This volume closely examines the movement to resettle black Americans in Africa, an effort led by the American Colonization Society during the nineteenth century and a heavily debated part of American history. Some believe it was inspired by antislavery principles, but others think it was a proslavery reaction against the presence of free blacks in society.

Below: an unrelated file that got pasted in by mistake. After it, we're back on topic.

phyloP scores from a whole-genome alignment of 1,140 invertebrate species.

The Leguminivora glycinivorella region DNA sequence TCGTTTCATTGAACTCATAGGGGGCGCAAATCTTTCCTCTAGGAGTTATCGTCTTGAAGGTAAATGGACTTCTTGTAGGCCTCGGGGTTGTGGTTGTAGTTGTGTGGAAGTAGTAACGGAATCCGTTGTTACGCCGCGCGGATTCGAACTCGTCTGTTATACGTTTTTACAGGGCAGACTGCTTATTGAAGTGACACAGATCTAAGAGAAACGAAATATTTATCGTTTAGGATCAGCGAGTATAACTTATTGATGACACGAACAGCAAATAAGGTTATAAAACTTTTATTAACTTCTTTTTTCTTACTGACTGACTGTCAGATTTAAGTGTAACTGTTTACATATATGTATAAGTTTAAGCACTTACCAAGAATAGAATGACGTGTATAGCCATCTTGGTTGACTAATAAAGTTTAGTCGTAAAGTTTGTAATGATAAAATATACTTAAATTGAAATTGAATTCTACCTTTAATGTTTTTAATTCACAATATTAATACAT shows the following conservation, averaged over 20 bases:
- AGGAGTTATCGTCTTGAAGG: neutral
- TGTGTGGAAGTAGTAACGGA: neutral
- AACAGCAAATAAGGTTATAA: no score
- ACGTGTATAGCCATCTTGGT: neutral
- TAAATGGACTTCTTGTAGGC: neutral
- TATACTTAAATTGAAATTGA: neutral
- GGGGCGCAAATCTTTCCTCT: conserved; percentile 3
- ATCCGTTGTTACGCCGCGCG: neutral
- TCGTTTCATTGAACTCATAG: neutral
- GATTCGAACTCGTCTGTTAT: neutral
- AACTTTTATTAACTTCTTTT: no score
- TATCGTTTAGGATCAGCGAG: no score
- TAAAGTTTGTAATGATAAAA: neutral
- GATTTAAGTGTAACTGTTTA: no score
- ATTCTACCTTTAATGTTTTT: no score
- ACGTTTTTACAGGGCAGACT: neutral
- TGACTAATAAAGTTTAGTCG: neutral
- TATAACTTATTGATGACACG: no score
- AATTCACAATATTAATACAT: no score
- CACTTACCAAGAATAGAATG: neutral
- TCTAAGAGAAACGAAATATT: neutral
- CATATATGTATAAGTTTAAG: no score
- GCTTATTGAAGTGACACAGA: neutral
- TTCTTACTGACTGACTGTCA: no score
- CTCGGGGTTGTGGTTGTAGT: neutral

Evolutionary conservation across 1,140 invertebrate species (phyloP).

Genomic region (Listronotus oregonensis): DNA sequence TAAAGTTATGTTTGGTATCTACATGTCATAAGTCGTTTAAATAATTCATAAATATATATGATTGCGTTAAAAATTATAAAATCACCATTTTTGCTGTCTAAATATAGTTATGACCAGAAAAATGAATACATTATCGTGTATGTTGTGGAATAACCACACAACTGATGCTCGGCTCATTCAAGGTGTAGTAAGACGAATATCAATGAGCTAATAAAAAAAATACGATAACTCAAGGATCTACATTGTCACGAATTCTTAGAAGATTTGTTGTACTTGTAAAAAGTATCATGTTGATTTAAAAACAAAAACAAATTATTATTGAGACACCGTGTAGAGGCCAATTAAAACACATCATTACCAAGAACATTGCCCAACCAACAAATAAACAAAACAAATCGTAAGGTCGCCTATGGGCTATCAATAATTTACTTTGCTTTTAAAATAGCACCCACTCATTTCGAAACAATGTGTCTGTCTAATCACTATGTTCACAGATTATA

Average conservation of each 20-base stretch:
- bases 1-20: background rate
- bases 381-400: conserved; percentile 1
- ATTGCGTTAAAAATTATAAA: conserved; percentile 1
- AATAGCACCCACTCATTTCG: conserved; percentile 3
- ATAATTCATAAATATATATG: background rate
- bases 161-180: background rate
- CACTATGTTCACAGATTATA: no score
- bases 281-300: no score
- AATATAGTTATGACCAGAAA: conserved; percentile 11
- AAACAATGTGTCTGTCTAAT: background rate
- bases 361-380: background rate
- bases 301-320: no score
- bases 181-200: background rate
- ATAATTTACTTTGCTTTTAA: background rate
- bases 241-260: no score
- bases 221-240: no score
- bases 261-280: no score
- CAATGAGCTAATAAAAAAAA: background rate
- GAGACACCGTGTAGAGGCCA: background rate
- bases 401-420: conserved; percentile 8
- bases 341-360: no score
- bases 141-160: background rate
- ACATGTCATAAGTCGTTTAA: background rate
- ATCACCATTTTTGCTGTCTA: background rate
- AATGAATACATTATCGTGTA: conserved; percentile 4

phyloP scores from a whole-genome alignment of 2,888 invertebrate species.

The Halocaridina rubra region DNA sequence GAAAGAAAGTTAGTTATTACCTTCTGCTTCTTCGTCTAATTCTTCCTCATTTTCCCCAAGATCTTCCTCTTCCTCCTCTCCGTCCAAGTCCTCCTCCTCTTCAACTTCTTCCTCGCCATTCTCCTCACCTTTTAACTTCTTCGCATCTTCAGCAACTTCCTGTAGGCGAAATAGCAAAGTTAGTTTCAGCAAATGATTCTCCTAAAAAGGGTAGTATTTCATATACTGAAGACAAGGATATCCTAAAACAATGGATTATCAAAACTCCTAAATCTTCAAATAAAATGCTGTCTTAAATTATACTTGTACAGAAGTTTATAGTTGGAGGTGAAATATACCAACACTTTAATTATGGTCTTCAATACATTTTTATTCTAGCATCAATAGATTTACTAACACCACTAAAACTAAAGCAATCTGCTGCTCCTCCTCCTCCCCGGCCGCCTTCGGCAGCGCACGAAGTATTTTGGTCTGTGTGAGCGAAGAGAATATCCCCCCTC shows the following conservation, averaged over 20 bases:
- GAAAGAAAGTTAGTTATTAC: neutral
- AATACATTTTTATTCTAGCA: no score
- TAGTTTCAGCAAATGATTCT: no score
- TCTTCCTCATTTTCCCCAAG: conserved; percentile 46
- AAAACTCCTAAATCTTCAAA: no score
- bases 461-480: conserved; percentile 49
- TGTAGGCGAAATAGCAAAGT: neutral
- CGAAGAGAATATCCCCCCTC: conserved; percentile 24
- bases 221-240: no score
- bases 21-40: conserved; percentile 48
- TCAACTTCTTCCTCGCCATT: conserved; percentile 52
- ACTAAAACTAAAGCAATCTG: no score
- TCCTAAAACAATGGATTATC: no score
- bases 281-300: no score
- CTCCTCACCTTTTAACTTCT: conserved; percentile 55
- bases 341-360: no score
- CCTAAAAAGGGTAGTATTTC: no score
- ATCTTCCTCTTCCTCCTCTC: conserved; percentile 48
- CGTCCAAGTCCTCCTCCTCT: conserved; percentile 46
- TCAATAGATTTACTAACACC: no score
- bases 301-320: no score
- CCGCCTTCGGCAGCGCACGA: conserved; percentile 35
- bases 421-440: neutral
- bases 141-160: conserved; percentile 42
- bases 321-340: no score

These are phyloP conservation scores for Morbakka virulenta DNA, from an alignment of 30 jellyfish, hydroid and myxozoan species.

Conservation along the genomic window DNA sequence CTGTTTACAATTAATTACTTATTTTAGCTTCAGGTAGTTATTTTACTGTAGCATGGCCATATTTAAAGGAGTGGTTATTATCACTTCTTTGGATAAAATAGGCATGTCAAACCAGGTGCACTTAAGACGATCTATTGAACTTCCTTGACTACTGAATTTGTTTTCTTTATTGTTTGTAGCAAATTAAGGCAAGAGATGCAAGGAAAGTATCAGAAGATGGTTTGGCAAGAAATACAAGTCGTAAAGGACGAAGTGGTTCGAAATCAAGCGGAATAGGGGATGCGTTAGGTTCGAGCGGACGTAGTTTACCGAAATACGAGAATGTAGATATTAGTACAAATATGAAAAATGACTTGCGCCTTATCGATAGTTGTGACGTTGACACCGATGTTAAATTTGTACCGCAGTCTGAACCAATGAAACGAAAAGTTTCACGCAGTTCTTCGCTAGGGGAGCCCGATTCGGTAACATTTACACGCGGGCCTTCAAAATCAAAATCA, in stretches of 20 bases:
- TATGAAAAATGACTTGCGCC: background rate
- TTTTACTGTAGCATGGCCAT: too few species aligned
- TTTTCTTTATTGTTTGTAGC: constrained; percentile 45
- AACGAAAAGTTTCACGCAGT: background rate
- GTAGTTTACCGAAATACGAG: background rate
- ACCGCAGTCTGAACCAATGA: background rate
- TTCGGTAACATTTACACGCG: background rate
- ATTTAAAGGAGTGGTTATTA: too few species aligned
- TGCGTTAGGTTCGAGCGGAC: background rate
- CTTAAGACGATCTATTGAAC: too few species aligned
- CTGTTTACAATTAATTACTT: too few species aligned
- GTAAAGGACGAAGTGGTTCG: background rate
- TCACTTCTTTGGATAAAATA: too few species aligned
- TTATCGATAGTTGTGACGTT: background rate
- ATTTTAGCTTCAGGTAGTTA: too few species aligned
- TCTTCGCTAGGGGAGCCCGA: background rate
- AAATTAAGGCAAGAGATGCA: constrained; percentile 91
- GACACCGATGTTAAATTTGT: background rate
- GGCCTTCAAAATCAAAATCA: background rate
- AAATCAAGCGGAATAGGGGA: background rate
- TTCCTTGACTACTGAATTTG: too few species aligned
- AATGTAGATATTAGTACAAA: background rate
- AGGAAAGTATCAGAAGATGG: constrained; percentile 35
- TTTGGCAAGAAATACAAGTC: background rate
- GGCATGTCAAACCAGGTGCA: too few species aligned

While bus boycotts, sit-ins, and other acts of civil disobedience were the engine of the civil rights movement, the law was a primary context. Lawyers played a key role amid profound social upheavals, and the twenty-six contributors to this volume reveal what it was like to be a southern civil rights lawyer in this era.
Investigating this dark period of the state's history and focusing on a rash of anti-black violence that took place during the 1940s, Tameka Hobbs explores the reasons why lynchings continued in Florida when they were starting to wane elsewhere.